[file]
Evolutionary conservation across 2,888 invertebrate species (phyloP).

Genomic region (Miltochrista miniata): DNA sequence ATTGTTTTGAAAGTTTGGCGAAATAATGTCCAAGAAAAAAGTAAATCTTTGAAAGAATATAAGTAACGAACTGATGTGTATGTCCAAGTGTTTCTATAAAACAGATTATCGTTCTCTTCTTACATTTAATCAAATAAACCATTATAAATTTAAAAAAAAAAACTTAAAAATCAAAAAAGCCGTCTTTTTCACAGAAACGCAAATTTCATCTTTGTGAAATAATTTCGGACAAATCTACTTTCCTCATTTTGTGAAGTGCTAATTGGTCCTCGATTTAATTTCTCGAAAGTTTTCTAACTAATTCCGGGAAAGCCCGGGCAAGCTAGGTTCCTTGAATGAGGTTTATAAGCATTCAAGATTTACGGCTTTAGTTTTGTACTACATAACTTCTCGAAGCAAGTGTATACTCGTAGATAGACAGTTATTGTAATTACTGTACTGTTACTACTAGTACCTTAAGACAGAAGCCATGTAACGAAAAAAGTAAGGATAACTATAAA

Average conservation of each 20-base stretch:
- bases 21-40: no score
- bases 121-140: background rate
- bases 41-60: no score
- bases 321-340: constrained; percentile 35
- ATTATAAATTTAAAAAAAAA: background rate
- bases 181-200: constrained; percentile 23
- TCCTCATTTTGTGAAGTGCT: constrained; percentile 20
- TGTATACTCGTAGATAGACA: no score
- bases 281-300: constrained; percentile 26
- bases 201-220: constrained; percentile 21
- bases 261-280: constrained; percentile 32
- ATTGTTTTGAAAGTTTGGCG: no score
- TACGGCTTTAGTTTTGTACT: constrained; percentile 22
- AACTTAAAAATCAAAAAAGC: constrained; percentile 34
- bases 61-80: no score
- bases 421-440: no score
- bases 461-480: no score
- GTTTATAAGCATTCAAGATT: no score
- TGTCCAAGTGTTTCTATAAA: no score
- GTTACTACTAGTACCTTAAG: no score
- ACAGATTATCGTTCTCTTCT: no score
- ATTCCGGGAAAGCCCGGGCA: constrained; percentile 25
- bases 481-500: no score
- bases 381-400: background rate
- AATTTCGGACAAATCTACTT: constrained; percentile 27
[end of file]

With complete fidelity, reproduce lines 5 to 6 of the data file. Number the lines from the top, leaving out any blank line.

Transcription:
- bases 121-140: background rate
- bases 41-60: no score